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A new technique for melanoma diagnosis and treatment

Melanoma and skin cancer

Worldwide, incidences of skin cancer are increasing. While there are several types of skin cancer, melanoma is the deadliest, killing around 50,000 people worldwide each year [1]. The good news is that the range of treatment options is expanding, and if diagnosed early, patients have a much higher likelihood of beating the disease.

Prevention

Protect yourself with small, everyday changes

We all know that too much sun exposure can be dangerous – most of us have experienced the pain of a sunburn. Even in conditions that we don’t expect sun damage to occur, such as cloudy days or when it’s cold outside, it’s still possible.

Melanoma is caused by skill cells that begin to develop abnormally, which exposure to ultraviolet (UV) light is thought to cause. Sudden, intense sun exposure can be the most unexpected, but also the most dangerous. That’s why it’s important to be informed and prepared.

Why the focus on melanoma?

Melanoma is much less common than some of the other types of skin cancer, but melanoma is more dangerous because it more likely to spread quickly than other types.

Sun exposure adds up over time, so it’s logical that is more likely to occur in older people. However, melanoma is one of the most common cancers in people younger than 30, making it extremely important to educate younger generations of the dangers of skin cancer.

Surgery

A more flexible staging standard

During melanoma treatment, it is important to assess whether the cancer has spread to the lymph nodes. The first lymph nodes where cancer cells are most likely to spread to are called sentinel lymph nodes (SLNs). Using the Sentimag® - Magtrace® magnetic localisation system, SLNs can be identified effectively while avoiding issues related with radioactive materials [2-3].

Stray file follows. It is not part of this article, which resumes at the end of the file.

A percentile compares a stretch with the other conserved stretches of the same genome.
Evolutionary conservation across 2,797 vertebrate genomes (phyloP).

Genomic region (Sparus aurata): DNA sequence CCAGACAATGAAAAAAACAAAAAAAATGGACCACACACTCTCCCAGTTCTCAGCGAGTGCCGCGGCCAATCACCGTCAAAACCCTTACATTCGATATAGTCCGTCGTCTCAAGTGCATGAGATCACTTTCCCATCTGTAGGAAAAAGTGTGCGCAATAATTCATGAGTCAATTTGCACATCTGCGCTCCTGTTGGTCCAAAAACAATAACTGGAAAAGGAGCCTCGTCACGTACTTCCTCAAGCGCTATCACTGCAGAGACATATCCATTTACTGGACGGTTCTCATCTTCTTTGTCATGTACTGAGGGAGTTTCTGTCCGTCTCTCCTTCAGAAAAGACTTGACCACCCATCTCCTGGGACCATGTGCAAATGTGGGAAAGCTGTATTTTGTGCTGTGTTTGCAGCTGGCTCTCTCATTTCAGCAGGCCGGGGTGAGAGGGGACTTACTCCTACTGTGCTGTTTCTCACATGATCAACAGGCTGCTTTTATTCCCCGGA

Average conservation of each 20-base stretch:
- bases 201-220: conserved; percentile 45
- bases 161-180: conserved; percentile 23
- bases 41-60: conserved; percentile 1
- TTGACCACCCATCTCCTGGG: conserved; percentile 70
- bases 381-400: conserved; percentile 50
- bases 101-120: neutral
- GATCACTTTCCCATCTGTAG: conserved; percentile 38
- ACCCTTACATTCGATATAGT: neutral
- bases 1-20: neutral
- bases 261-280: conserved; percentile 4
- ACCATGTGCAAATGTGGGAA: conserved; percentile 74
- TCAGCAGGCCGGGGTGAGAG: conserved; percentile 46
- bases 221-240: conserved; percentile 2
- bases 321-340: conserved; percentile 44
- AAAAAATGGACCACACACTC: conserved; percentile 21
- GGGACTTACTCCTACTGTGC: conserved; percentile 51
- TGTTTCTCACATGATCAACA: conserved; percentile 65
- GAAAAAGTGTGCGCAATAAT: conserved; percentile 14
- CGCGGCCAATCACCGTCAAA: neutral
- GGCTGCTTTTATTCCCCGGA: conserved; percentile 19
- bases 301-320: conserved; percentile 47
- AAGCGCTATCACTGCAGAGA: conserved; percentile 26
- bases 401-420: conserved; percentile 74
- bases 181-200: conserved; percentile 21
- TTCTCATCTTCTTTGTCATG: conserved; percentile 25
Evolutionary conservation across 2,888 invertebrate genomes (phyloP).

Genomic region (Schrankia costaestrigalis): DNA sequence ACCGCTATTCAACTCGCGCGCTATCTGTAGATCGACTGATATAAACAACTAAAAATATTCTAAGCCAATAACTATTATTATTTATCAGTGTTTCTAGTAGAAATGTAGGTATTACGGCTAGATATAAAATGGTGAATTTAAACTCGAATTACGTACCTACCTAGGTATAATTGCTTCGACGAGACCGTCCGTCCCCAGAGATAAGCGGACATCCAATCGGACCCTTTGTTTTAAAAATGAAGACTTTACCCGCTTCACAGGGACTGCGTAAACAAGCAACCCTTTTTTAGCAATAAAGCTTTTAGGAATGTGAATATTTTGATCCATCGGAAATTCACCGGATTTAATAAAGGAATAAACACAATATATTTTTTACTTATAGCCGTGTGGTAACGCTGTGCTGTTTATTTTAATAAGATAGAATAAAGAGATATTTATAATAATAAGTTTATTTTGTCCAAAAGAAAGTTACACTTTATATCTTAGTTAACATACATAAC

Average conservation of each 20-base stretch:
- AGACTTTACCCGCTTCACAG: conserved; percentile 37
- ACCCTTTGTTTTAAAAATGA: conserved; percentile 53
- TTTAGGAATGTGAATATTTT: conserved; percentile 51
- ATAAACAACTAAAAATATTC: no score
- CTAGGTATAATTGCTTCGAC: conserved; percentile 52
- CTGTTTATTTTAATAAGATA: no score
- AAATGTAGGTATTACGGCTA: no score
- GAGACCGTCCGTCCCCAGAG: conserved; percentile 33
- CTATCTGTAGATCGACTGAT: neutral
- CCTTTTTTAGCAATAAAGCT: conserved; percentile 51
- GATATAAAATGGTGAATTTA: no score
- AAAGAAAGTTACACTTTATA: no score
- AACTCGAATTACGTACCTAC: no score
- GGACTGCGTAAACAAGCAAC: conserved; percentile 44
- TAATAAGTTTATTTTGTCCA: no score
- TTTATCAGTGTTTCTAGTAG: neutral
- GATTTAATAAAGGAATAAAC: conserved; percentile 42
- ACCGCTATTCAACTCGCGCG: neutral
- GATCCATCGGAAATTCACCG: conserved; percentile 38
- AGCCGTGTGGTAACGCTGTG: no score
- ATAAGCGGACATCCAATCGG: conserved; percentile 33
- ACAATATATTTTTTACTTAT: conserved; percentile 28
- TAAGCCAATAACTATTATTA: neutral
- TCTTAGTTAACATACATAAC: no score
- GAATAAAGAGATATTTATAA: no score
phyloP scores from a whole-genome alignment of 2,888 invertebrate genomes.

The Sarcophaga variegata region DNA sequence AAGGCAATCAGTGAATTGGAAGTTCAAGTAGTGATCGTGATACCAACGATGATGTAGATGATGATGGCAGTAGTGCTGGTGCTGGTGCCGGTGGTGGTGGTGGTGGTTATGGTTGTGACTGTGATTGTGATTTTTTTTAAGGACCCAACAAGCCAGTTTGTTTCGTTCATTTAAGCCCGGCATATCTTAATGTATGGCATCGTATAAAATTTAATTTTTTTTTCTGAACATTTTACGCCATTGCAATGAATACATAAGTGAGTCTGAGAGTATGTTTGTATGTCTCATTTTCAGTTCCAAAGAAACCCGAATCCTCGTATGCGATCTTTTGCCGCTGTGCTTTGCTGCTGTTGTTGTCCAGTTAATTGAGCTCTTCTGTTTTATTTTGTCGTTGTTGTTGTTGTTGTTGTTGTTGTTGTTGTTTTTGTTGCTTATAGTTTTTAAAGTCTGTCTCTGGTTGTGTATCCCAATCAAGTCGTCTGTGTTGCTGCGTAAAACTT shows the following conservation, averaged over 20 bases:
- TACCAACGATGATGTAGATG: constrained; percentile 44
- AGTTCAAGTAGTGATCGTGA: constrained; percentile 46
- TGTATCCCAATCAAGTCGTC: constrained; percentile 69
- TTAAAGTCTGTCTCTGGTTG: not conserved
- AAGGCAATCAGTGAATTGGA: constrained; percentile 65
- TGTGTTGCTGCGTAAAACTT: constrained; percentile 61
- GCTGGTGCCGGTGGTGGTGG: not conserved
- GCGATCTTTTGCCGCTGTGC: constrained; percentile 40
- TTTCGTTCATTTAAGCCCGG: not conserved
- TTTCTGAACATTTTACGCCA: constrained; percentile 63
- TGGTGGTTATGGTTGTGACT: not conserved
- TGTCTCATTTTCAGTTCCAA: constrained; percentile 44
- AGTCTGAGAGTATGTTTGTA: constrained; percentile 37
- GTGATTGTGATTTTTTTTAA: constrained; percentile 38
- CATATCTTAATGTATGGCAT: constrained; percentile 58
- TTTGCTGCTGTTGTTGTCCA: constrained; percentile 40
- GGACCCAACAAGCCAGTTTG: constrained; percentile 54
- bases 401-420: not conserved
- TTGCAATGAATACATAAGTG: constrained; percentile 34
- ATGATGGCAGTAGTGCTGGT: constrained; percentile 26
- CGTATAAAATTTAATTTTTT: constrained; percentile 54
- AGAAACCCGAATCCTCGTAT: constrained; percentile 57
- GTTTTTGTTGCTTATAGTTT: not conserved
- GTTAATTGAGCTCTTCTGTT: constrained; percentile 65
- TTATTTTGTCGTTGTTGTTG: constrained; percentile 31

The procedure

In order to identify the SLNs during surgery, the surgeon injects a small amount (just up to 2 ml) of Magtrace® tracer into the skin close to the cancer or the scar tissue. After injection, the Magtrace® tracer will flow through the lymphatic system and will ‘mark’ the SLNs.

The injection can happen up to 30 days prior to surgery or in the operating theatre after the patient undergoes anaesthesia. During the surgical procedure, the surgeon will use the Sentimag® probe to identify the marked SLNs, which will be removed and sent to the pathology lab for analysis.

Benefit

The Magtrace® tracer is an established technique that has been used in over 65,000 cases. It enables more flexibility and convenience for both patients and physicians as it can be injected within a 30-day window.

Endomag®, Sentimag® and Magseed® are registered European Union trademarks of Endomagnetics Ltd www.endomag.com

Magtrace® is a registered trademark of Endomagnetics Ltd in the United Kingdom www.endomag.com

Treatment

Treatment solutions in melanoma - precisely bring to light what needs to be seen

Melanoma is often considered one of the most aggressive and treatment-resistant human cancers [4]. In the past few years, the therapeutic landscape of melanoma has been revolutionised by immunotherapies and targeted therapies. Both strategies have shown markedly improved survival compared with the use of chemotherapy regimens [5].
Precision diagnostics are key to selecting the right therapy at the right time for the right cancer patient.

Gene alterations play a key role during the onset and development of melanoma [6]. Therefore, reliable assessment of the tumour’s mutational status is decisive not only in selecting cancer patients eligible for targeted therapy, but also later on to monitor response to treatment and disease progression.
To investigate such genetic changes, oncologists can make use of a variety of molecular genetic tests which may support them in making personalised treatment decisions.